The White House fumed Wednesday about an embarrassing leak of Donald Trump's shock decision to congratulate Vladimir Putin on his re-election, with one official describing the disclosure as illegal.
A hunt is underway to find the person who leaked Trump's prepared notes for the call, which included a warning "DO NOT CONGRATULATE," which he ignored.
Trump had shunned the advice of some aides in making the call Putin at all.
He then went a step further to congratulate the Russian leader on winning a fourth presidential term, despite the election being plagued by evidence of ballot stuffing, media censorship and the jailing of political opponents.
The Washington Post and others reported that staff explicitly advised Trump not to congratulate Putin and that he should condemn the poisoning of a former Russian spy in Britain.
According to accounts from the White House and the Kremlin, Trump did neither.
The leak of such sensitive information about Oval Office deliberations points to deep frustration within the White House about his ad-hoc approach and disregard for the advice of his inner circle.
Very few officials would have known about the details of the call, only those at the very highest levels of the administration and the president himself.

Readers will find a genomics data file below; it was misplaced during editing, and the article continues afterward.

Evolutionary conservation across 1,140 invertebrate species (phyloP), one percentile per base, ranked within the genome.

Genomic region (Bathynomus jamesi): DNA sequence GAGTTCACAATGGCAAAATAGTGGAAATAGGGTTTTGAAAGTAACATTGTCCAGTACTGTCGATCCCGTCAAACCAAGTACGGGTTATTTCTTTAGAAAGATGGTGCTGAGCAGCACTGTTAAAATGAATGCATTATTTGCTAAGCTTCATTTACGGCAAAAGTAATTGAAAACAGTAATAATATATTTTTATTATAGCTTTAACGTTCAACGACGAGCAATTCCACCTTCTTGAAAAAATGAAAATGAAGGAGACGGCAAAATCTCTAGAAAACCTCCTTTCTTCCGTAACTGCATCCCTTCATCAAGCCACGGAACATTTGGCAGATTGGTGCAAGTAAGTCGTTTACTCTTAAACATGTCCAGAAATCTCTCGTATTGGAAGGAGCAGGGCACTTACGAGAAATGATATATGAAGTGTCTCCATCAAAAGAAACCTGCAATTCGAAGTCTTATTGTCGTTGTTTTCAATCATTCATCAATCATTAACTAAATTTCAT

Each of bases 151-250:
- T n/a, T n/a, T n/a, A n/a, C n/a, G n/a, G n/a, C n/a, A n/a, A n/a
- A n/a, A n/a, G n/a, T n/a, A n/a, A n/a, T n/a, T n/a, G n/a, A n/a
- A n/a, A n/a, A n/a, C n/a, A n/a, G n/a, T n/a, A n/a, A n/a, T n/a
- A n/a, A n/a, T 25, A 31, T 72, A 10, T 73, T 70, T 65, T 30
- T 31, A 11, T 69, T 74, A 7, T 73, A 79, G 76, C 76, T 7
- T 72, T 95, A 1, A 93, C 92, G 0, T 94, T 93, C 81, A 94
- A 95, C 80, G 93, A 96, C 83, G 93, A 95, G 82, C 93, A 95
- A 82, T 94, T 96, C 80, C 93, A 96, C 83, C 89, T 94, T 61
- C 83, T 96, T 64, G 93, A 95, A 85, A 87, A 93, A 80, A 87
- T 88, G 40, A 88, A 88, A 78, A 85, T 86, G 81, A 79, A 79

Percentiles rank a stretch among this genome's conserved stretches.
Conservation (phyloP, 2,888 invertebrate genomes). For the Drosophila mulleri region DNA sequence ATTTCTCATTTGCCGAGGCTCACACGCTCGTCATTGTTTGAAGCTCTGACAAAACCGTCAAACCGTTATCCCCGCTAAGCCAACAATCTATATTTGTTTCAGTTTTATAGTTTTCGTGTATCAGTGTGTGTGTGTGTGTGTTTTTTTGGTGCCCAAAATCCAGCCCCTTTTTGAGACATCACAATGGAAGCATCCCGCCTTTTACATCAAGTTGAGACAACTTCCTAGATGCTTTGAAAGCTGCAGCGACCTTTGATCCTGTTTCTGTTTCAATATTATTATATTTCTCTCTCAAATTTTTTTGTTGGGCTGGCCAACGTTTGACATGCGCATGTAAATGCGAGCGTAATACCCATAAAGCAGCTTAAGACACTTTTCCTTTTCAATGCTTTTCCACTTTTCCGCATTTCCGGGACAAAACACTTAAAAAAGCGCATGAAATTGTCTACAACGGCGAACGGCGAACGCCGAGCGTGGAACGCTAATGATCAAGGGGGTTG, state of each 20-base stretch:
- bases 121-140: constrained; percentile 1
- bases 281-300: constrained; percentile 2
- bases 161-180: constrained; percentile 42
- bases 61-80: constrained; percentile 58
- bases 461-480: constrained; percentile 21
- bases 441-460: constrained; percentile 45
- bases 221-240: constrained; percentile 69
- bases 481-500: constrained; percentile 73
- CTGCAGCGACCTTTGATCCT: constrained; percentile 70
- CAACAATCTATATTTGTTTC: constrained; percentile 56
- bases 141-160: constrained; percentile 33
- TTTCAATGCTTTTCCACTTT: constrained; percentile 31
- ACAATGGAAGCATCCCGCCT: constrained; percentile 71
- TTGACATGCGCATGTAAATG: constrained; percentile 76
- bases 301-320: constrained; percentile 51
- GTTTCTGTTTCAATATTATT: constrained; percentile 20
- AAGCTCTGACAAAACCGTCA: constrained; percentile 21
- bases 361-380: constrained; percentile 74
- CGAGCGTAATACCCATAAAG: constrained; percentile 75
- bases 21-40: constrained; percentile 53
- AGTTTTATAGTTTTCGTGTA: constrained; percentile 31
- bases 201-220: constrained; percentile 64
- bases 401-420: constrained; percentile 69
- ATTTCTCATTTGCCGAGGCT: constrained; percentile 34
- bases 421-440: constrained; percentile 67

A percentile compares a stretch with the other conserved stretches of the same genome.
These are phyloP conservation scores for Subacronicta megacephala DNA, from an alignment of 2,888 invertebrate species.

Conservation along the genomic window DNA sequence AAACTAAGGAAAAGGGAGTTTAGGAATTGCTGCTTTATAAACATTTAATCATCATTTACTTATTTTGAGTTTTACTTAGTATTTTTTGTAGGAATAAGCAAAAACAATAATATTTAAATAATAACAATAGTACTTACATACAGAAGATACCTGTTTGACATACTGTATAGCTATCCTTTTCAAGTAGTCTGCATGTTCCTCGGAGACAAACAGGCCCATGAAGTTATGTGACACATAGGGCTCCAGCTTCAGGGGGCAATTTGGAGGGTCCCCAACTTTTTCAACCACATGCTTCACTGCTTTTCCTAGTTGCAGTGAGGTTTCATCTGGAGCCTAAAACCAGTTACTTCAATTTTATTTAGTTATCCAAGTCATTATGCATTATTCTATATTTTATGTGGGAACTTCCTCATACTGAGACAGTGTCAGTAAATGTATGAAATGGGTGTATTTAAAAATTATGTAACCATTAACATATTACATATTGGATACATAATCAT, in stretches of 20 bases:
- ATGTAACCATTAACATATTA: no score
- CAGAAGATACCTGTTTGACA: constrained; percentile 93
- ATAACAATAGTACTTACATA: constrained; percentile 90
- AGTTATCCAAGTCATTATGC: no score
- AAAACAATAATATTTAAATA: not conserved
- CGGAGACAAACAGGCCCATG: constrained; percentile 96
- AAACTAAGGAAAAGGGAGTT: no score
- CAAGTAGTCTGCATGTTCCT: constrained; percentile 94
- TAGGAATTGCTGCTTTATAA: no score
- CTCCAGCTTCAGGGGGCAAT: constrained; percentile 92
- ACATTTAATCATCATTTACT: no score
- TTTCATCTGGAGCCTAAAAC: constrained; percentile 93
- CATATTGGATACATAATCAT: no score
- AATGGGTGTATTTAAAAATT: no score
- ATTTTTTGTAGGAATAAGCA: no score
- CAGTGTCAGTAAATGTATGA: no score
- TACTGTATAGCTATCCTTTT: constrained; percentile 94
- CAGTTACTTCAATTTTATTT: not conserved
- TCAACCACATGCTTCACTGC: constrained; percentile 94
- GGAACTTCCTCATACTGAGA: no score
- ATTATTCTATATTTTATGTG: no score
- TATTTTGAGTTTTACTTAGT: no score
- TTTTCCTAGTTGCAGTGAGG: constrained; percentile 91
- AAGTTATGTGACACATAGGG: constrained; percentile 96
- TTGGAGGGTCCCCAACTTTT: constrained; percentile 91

Officials, speaking on condition of anonymity, told AFP that the hunt for the leaker was underway.
One official suggested the documents preparing for the call may have been classified, making unauthorized disclosure a crime.
"We cannot comment on alleged classified deliberative documents allegedly provided to the president" a senior administration official told AFP.
The leak was undoubtedly damaging for a White House already in disarray.
Allies, most notably in Britain, were furious about Trump's lack of solidarity after a chemical weapons attack on double agent Sergei Skripal in a small English town.
The White House waited for days before condemning the attack, which London has pinned squarely on the Kremlin and Moscow has denied.
The White House leak also compounded a major diplomatic victory for Moscow, offering Putin legitimacy while giving him a wedge to drive between western allies and within the White House itself.
Republicans in Washington were critical of Trump's decision to congratulate Putin, but also lined up behind the president in anger about the leak.
"I don't like that he did it, but you know what I like even less? That there is somebody close to him leaking this stuff out. If you don't like the guy, quit!" said Republican Senator Marco Rubio.